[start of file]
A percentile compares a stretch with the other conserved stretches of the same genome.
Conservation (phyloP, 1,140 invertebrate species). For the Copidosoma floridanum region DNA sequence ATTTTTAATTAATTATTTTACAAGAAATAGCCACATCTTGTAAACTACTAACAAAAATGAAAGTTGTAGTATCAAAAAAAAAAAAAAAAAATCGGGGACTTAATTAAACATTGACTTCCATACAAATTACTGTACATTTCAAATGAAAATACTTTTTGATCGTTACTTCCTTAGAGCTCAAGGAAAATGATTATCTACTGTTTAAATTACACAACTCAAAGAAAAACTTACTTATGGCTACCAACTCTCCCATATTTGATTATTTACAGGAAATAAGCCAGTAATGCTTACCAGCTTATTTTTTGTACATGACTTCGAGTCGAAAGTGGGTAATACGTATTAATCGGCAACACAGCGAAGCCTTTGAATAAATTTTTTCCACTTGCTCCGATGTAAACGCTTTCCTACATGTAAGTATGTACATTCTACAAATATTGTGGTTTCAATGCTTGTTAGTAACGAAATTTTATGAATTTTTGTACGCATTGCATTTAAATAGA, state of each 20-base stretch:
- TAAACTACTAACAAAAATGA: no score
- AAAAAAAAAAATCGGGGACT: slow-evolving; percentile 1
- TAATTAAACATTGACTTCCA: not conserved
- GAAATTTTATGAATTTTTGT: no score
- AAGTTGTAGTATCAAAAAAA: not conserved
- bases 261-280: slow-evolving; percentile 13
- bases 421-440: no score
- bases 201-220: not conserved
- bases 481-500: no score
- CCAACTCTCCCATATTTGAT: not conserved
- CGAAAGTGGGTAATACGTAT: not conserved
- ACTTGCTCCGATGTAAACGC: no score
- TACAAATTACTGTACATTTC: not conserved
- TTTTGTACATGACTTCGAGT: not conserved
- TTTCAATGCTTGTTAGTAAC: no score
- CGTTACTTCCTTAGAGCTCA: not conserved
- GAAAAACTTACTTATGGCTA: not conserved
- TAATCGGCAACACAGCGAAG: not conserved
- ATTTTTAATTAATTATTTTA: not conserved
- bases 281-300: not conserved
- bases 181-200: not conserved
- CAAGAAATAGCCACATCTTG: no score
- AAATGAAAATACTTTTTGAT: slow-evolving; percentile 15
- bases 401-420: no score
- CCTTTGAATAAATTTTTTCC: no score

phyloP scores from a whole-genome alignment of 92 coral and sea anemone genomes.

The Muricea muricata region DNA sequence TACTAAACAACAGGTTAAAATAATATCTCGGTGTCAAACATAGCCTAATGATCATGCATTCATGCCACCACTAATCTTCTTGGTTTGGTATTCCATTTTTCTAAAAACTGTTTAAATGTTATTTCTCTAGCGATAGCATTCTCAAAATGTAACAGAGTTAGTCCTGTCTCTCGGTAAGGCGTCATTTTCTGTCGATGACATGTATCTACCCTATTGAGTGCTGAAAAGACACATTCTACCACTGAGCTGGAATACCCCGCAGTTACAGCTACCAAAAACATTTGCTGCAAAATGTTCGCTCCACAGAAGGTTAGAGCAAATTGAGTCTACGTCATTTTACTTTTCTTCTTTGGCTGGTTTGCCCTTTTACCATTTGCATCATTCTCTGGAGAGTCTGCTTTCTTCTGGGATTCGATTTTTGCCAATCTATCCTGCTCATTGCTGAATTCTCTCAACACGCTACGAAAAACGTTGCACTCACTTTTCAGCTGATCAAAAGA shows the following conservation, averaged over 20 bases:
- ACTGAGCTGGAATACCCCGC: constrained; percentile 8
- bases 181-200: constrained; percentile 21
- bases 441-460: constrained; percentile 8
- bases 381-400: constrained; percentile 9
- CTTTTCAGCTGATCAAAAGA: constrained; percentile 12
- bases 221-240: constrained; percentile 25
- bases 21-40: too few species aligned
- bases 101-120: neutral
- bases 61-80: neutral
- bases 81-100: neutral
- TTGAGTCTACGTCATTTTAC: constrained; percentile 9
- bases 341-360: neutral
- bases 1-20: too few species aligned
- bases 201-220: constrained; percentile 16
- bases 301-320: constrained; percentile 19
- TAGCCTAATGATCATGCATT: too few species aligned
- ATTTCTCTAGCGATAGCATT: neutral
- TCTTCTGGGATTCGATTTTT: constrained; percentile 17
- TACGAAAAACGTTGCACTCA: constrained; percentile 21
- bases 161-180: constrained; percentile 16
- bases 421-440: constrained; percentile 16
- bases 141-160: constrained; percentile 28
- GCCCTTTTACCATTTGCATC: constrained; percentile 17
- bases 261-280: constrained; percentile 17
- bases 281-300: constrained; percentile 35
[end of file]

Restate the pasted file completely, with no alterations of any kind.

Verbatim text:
A percentile compares a stretch with the other conserved stretches of the same genome.
Conservation (phyloP, 1,140 invertebrate species). For the Copidosoma floridanum region DNA sequence ATTTTTAATTAATTATTTTACAAGAAATAGCCACATCTTGTAAACTACTAACAAAAATGAAAGTTGTAGTATCAAAAAAAAAAAAAAAAAATCGGGGACTTAATTAAACATTGACTTCCATACAAATTACTGTACATTTCAAATGAAAATACTTTTTGATCGTTACTTCCTTAGAGCTCAAGGAAAATGATTATCTACTGTTTAAATTACACAACTCAAAGAAAAACTTACTTATGGCTACCAACTCTCCCATATTTGATTATTTACAGGAAATAAGCCAGTAATGCTTACCAGCTTATTTTTTGTACATGACTTCGAGTCGAAAGTGGGTAATACGTATTAATCGGCAACACAGCGAAGCCTTTGAATAAATTTTTTCCACTTGCTCCGATGTAAACGCTTTCCTACATGTAAGTATGTACATTCTACAAATATTGTGGTTTCAATGCTTGTTAGTAACGAAATTTTATGAATTTTTGTACGCATTGCATTTAAATAGA, state of each 20-base stretch:
- TAAACTACTAACAAAAATGA: no score
- AAAAAAAAAAATCGGGGACT: slow-evolving; percentile 1
- TAATTAAACATTGACTTCCA: not conserved
- GAAATTTTATGAATTTTTGT: no score
- AAGTTGTAGTATCAAAAAAA: not conserved
- bases 261-280: slow-evolving; percentile 13
- bases 421-440: no score
- bases 201-220: not conserved
- bases 481-500: no score
- CCAACTCTCCCATATTTGAT: not conserved
- CGAAAGTGGGTAATACGTAT: not conserved
- ACTTGCTCCGATGTAAACGC: no score
- TACAAATTACTGTACATTTC: not conserved
- TTTTGTACATGACTTCGAGT: not conserved
- TTTCAATGCTTGTTAGTAAC: no score
- CGTTACTTCCTTAGAGCTCA: not conserved
- GAAAAACTTACTTATGGCTA: not conserved
- TAATCGGCAACACAGCGAAG: not conserved
- ATTTTTAATTAATTATTTTA: not conserved
- bases 281-300: not conserved
- bases 181-200: not conserved
- CAAGAAATAGCCACATCTTG: no score
- AAATGAAAATACTTTTTGAT: slow-evolving; percentile 15
- bases 401-420: no score
- CCTTTGAATAAATTTTTTCC: no score

phyloP scores from a whole-genome alignment of 92 coral and sea anemone genomes.

The Muricea muricata region DNA sequence TACTAAACAACAGGTTAAAATAATATCTCGGTGTCAAACATAGCCTAATGATCATGCATTCATGCCACCACTAATCTTCTTGGTTTGGTATTCCATTTTTCTAAAAACTGTTTAAATGTTATTTCTCTAGCGATAGCATTCTCAAAATGTAACAGAGTTAGTCCTGTCTCTCGGTAAGGCGTCATTTTCTGTCGATGACATGTATCTACCCTATTGAGTGCTGAAAAGACACATTCTACCACTGAGCTGGAATACCCCGCAGTTACAGCTACCAAAAACATTTGCTGCAAAATGTTCGCTCCACAGAAGGTTAGAGCAAATTGAGTCTACGTCATTTTACTTTTCTTCTTTGGCTGGTTTGCCCTTTTACCATTTGCATCATTCTCTGGAGAGTCTGCTTTCTTCTGGGATTCGATTTTTGCCAATCTATCCTGCTCATTGCTGAATTCTCTCAACACGCTACGAAAAACGTTGCACTCACTTTTCAGCTGATCAAAAGA shows the following conservation, averaged over 20 bases:
- ACTGAGCTGGAATACCCCGC: constrained; percentile 8
- bases 181-200: constrained; percentile 21
- bases 441-460: constrained; percentile 8
- bases 381-400: constrained; percentile 9
- CTTTTCAGCTGATCAAAAGA: constrained; percentile 12
- bases 221-240: constrained; percentile 25
- bases 21-40: too few species aligned
- bases 101-120: neutral
- bases 61-80: neutral
- bases 81-100: neutral
- TTGAGTCTACGTCATTTTAC: constrained; percentile 9
- bases 341-360: neutral
- bases 1-20: too few species aligned
- bases 201-220: constrained; percentile 16
- bases 301-320: constrained; percentile 19
- TAGCCTAATGATCATGCATT: too few species aligned
- ATTTCTCTAGCGATAGCATT: neutral
- TCTTCTGGGATTCGATTTTT: constrained; percentile 17
- TACGAAAAACGTTGCACTCA: constrained; percentile 21
- bases 161-180: constrained; percentile 16
- bases 421-440: constrained; percentile 16
- bases 141-160: constrained; percentile 28
- GCCCTTTTACCATTTGCATC: constrained; percentile 17
- bases 261-280: constrained; percentile 17
- bases 281-300: constrained; percentile 35